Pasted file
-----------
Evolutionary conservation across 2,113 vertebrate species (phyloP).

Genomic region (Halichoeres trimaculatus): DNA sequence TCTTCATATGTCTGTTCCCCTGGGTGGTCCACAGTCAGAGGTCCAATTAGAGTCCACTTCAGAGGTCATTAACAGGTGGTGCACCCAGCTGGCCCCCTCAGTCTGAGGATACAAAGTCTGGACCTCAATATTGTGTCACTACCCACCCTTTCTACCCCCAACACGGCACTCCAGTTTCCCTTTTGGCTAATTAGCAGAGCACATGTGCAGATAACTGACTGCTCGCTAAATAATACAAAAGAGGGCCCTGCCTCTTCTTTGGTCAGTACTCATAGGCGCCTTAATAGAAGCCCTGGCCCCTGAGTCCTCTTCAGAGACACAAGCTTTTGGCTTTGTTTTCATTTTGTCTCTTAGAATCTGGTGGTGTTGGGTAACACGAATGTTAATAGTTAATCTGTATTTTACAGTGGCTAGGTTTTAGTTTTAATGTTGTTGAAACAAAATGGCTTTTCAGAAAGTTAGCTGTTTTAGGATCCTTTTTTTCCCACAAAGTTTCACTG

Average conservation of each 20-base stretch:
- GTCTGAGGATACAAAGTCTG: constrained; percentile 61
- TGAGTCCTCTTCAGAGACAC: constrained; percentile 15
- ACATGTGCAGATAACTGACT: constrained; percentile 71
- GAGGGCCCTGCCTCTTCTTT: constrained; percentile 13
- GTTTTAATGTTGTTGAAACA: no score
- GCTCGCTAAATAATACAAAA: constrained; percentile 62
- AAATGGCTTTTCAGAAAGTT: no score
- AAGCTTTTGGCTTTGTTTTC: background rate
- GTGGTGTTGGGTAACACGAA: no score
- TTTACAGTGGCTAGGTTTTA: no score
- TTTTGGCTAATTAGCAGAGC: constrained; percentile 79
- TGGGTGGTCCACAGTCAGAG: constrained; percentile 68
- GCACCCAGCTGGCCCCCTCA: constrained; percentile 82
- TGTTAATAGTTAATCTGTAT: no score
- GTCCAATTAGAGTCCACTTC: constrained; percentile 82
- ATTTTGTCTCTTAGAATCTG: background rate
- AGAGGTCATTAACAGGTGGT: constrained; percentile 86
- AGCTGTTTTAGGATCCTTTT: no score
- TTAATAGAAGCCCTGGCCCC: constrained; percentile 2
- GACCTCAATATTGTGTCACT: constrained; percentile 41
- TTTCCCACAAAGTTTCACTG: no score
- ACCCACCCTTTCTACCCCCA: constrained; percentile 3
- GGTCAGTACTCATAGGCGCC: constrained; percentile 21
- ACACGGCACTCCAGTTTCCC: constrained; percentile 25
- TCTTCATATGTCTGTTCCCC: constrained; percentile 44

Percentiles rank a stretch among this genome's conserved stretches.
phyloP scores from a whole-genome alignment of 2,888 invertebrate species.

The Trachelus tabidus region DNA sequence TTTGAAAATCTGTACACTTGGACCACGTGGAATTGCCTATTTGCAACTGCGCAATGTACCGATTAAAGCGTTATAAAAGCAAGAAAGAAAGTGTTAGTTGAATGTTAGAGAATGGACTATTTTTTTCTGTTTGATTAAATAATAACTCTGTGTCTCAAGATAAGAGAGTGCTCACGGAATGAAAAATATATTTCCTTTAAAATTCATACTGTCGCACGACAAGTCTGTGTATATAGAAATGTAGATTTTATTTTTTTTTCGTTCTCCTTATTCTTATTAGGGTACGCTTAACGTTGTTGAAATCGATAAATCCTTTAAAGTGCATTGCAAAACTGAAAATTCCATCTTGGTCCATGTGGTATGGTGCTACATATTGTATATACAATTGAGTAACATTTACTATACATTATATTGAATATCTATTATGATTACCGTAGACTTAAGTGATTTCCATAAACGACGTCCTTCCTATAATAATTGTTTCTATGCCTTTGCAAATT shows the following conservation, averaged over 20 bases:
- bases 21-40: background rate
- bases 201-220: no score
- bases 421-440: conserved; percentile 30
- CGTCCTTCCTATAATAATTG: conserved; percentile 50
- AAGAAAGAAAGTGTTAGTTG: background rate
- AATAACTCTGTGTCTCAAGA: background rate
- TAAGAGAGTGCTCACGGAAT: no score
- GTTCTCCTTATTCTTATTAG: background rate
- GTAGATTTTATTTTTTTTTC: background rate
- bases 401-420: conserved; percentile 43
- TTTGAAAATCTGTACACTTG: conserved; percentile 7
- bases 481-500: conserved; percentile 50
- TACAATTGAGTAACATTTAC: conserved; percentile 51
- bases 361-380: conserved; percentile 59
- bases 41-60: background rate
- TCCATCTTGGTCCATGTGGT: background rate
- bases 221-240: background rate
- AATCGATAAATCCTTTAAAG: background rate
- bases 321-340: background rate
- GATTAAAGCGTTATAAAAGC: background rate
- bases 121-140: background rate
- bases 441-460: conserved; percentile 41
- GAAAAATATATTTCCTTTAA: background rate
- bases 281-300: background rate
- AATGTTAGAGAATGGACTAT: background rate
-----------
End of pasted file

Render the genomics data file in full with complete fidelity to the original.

Evolutionary conservation across 2,113 vertebrate species (phyloP).

Genomic region (Halichoeres trimaculatus): DNA sequence TCTTCATATGTCTGTTCCCCTGGGTGGTCCACAGTCAGAGGTCCAATTAGAGTCCACTTCAGAGGTCATTAACAGGTGGTGCACCCAGCTGGCCCCCTCAGTCTGAGGATACAAAGTCTGGACCTCAATATTGTGTCACTACCCACCCTTTCTACCCCCAACACGGCACTCCAGTTTCCCTTTTGGCTAATTAGCAGAGCACATGTGCAGATAACTGACTGCTCGCTAAATAATACAAAAGAGGGCCCTGCCTCTTCTTTGGTCAGTACTCATAGGCGCCTTAATAGAAGCCCTGGCCCCTGAGTCCTCTTCAGAGACACAAGCTTTTGGCTTTGTTTTCATTTTGTCTCTTAGAATCTGGTGGTGTTGGGTAACACGAATGTTAATAGTTAATCTGTATTTTACAGTGGCTAGGTTTTAGTTTTAATGTTGTTGAAACAAAATGGCTTTTCAGAAAGTTAGCTGTTTTAGGATCCTTTTTTTCCCACAAAGTTTCACTG

Average conservation of each 20-base stretch:
- GTCTGAGGATACAAAGTCTG: constrained; percentile 61
- TGAGTCCTCTTCAGAGACAC: constrained; percentile 15
- ACATGTGCAGATAACTGACT: constrained; percentile 71
- GAGGGCCCTGCCTCTTCTTT: constrained; percentile 13
- GTTTTAATGTTGTTGAAACA: no score
- GCTCGCTAAATAATACAAAA: constrained; percentile 62
- AAATGGCTTTTCAGAAAGTT: no score
- AAGCTTTTGGCTTTGTTTTC: background rate
- GTGGTGTTGGGTAACACGAA: no score
- TTTACAGTGGCTAGGTTTTA: no score
- TTTTGGCTAATTAGCAGAGC: constrained; percentile 79
- TGGGTGGTCCACAGTCAGAG: constrained; percentile 68
- GCACCCAGCTGGCCCCCTCA: constrained; percentile 82
- TGTTAATAGTTAATCTGTAT: no score
- GTCCAATTAGAGTCCACTTC: constrained; percentile 82
- ATTTTGTCTCTTAGAATCTG: background rate
- AGAGGTCATTAACAGGTGGT: constrained; percentile 86
- AGCTGTTTTAGGATCCTTTT: no score
- TTAATAGAAGCCCTGGCCCC: constrained; percentile 2
- GACCTCAATATTGTGTCACT: constrained; percentile 41
- TTTCCCACAAAGTTTCACTG: no score
- ACCCACCCTTTCTACCCCCA: constrained; percentile 3
- GGTCAGTACTCATAGGCGCC: constrained; percentile 21
- ACACGGCACTCCAGTTTCCC: constrained; percentile 25
- TCTTCATATGTCTGTTCCCC: constrained; percentile 44

Percentiles rank a stretch among this genome's conserved stretches.
phyloP scores from a whole-genome alignment of 2,888 invertebrate species.

The Trachelus tabidus region DNA sequence TTTGAAAATCTGTACACTTGGACCACGTGGAATTGCCTATTTGCAACTGCGCAATGTACCGATTAAAGCGTTATAAAAGCAAGAAAGAAAGTGTTAGTTGAATGTTAGAGAATGGACTATTTTTTTCTGTTTGATTAAATAATAACTCTGTGTCTCAAGATAAGAGAGTGCTCACGGAATGAAAAATATATTTCCTTTAAAATTCATACTGTCGCACGACAAGTCTGTGTATATAGAAATGTAGATTTTATTTTTTTTTCGTTCTCCTTATTCTTATTAGGGTACGCTTAACGTTGTTGAAATCGATAAATCCTTTAAAGTGCATTGCAAAACTGAAAATTCCATCTTGGTCCATGTGGTATGGTGCTACATATTGTATATACAATTGAGTAACATTTACTATACATTATATTGAATATCTATTATGATTACCGTAGACTTAAGTGATTTCCATAAACGACGTCCTTCCTATAATAATTGTTTCTATGCCTTTGCAAATT shows the following conservation, averaged over 20 bases:
- bases 21-40: background rate
- bases 201-220: no score
- bases 421-440: conserved; percentile 30
- CGTCCTTCCTATAATAATTG: conserved; percentile 50
- AAGAAAGAAAGTGTTAGTTG: background rate
- AATAACTCTGTGTCTCAAGA: background rate
- TAAGAGAGTGCTCACGGAAT: no score
- GTTCTCCTTATTCTTATTAG: background rate
- GTAGATTTTATTTTTTTTTC: background rate
- bases 401-420: conserved; percentile 43
- TTTGAAAATCTGTACACTTG: conserved; percentile 7
- bases 481-500: conserved; percentile 50
- TACAATTGAGTAACATTTAC: conserved; percentile 51
- bases 361-380: conserved; percentile 59
- bases 41-60: background rate
- TCCATCTTGGTCCATGTGGT: background rate
- bases 221-240: background rate
- AATCGATAAATCCTTTAAAG: background rate
- bases 321-340: background rate
- GATTAAAGCGTTATAAAAGC: background rate
- bases 121-140: background rate
- bases 441-460: conserved; percentile 41
- GAAAAATATATTTCCTTTAA: background rate
- bases 281-300: background rate
- AATGTTAGAGAATGGACTAT: background rate